Owning a business is no cakewalk and, as with most facets of modern life, being a woman makes it harder. From the gender pay gap to the lack of maternity leave to discrimination and harassment in the workplace, the barriers facing professional women are well-documented. If they fall into other underrepresented communities – women of color, queer women, disabled women, to name but a few – the corporate climb is even steeper. But as Anna Codrea-Rado recently outlined in Refinery29, many women (including herself) have found a radical way to deal with life as a worker – they leave it and start their own venture.
I hadn’t quite reached the 10-year mark in my career when I felt drained – physically and mentally. Career death by a thousand gendered cuts. And then, in 2017, I got made redundant and went freelance.
We see evidence of this trend every day. Talented women and other professionals who are underappreciated in the workplace are rejecting typical employment and building success on their own terms. Freelancing is growing among many demographics, and it’s largely driven by women. The Association of Independent Professionals and the Self-Employed (IPSE) marks an increase of 63% in the UK’s female freelancing population over the last decade. Freelancing mothers grew by 80%. Across all professions and levels of seniority, women are breaking the traditional working wheel and carving their own career path.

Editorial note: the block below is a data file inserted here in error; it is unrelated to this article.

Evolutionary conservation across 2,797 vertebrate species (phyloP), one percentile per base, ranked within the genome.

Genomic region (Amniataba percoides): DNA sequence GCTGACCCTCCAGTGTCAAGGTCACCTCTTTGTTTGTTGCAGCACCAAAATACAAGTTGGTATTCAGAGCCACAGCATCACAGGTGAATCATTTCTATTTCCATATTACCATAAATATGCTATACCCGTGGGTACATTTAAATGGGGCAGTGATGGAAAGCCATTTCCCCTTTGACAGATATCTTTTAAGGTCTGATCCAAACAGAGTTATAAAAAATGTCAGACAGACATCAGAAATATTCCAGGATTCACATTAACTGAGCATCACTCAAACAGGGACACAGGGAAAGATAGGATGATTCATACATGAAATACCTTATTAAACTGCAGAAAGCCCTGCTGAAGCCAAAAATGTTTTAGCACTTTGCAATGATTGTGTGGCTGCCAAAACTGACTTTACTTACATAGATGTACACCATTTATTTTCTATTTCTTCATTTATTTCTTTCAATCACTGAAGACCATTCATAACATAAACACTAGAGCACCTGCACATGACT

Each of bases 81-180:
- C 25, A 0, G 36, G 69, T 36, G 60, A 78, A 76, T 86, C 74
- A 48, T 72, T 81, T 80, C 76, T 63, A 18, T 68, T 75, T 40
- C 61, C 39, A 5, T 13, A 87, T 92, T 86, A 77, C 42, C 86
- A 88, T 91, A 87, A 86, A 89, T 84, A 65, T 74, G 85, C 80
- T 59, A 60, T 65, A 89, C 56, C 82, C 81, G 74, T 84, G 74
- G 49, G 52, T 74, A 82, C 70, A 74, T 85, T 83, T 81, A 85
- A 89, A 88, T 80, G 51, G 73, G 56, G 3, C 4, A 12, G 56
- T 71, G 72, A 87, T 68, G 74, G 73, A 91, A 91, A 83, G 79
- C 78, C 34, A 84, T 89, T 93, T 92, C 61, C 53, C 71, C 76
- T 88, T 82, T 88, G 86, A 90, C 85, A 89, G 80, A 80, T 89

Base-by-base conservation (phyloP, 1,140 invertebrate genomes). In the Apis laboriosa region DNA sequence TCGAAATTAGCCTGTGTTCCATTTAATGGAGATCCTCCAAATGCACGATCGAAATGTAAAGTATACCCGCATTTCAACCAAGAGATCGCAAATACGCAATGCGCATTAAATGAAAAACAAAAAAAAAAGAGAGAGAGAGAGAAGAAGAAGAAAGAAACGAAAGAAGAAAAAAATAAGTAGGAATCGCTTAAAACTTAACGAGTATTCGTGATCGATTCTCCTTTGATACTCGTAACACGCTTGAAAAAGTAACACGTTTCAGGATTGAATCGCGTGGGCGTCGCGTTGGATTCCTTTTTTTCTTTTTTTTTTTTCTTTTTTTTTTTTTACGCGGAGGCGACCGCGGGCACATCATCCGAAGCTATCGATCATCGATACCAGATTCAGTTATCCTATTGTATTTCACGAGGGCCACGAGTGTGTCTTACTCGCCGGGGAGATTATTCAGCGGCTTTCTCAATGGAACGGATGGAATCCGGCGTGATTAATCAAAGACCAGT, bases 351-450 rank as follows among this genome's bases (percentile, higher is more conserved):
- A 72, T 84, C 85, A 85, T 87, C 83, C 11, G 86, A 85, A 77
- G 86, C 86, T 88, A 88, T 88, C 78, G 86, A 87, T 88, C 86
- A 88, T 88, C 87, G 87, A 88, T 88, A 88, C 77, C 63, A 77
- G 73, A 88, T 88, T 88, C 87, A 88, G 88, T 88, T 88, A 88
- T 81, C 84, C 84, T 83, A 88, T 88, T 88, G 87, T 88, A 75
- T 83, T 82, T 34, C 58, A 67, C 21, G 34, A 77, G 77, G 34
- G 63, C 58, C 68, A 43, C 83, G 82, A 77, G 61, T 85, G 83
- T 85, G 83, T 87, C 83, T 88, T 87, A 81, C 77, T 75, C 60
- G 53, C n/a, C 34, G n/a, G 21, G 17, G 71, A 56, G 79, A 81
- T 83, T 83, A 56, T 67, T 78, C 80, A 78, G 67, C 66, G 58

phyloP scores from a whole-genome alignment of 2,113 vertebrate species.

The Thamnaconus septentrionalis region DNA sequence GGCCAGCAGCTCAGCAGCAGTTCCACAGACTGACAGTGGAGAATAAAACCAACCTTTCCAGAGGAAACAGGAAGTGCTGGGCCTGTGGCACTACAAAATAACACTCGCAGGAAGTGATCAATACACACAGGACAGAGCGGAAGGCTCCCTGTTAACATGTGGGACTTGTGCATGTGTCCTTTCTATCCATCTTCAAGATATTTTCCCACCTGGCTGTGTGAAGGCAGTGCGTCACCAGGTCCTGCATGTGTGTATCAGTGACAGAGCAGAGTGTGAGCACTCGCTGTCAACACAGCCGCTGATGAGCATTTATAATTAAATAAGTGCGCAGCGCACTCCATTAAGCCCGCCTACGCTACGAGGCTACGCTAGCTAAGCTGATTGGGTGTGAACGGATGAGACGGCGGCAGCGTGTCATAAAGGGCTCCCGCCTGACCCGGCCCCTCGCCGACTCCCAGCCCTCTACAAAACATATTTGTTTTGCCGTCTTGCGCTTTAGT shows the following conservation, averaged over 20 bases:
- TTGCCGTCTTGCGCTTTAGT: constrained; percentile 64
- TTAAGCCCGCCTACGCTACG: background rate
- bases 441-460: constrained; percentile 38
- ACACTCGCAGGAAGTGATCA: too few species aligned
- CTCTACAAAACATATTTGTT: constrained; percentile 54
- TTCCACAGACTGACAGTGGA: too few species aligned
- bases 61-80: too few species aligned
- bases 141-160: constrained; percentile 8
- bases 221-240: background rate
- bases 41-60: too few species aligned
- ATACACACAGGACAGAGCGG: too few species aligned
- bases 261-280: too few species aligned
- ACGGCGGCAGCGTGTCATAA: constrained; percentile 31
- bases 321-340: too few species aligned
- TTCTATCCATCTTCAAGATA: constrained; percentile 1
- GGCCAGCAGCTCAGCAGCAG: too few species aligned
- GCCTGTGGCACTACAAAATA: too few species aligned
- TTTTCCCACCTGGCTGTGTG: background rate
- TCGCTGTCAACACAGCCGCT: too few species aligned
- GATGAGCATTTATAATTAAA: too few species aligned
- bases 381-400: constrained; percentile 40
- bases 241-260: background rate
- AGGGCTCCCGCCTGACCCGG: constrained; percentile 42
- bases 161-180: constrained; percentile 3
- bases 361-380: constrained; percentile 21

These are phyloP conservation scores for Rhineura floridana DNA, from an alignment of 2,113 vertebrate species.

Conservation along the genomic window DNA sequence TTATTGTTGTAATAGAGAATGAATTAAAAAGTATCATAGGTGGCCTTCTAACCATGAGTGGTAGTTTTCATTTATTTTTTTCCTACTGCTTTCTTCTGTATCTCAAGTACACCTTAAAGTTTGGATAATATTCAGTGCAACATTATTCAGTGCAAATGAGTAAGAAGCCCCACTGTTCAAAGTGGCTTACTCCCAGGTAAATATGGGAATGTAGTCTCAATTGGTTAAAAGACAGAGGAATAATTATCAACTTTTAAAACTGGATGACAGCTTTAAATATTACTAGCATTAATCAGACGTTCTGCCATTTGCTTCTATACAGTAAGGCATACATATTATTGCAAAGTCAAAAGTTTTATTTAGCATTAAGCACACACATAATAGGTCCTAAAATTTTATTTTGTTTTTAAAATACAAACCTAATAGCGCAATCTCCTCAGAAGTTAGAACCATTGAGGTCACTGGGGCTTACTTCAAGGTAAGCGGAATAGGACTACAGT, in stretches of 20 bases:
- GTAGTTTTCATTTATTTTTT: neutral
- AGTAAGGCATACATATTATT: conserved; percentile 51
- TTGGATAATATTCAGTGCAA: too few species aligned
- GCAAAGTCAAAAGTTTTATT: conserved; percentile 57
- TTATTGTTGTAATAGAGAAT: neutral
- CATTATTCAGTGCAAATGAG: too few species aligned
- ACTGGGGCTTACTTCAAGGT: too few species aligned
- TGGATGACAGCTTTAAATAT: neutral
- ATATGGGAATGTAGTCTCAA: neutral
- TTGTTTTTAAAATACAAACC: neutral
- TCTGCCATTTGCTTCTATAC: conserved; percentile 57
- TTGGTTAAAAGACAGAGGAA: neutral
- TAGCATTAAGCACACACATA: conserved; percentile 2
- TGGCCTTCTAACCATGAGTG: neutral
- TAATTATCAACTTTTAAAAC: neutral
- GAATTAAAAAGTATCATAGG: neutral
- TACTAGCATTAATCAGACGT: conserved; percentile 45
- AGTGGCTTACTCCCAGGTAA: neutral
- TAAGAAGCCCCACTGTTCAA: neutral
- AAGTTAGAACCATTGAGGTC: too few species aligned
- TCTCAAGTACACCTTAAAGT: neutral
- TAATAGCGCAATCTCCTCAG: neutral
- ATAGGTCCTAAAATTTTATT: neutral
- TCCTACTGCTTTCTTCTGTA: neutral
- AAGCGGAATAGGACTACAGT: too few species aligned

I had internalised all the insidious ways that workplaces didn’t work for me and concluded it was me who wasn’t working ‘properly’.
Why? The benefits of freelancing – primarily: a better work-life balance, the chance to dictate your own duties, more flexibility – especially benefit working women, who face additional gender-based struggles in conventional employment. Anna writes “When we talk about flexibility, though, what we’re really talking about is autonomy… something that I, even as someone without children, have always struggled with in the workplace – always needing to ask for permission, as an adult, to do basic things like go to the doctor.” Faced with discrimination and constant doubt from their superiors (who, let’s be honest, are predominantly men), more and more women are exercising their right to leave the bargaining table and stop playing a rigged game.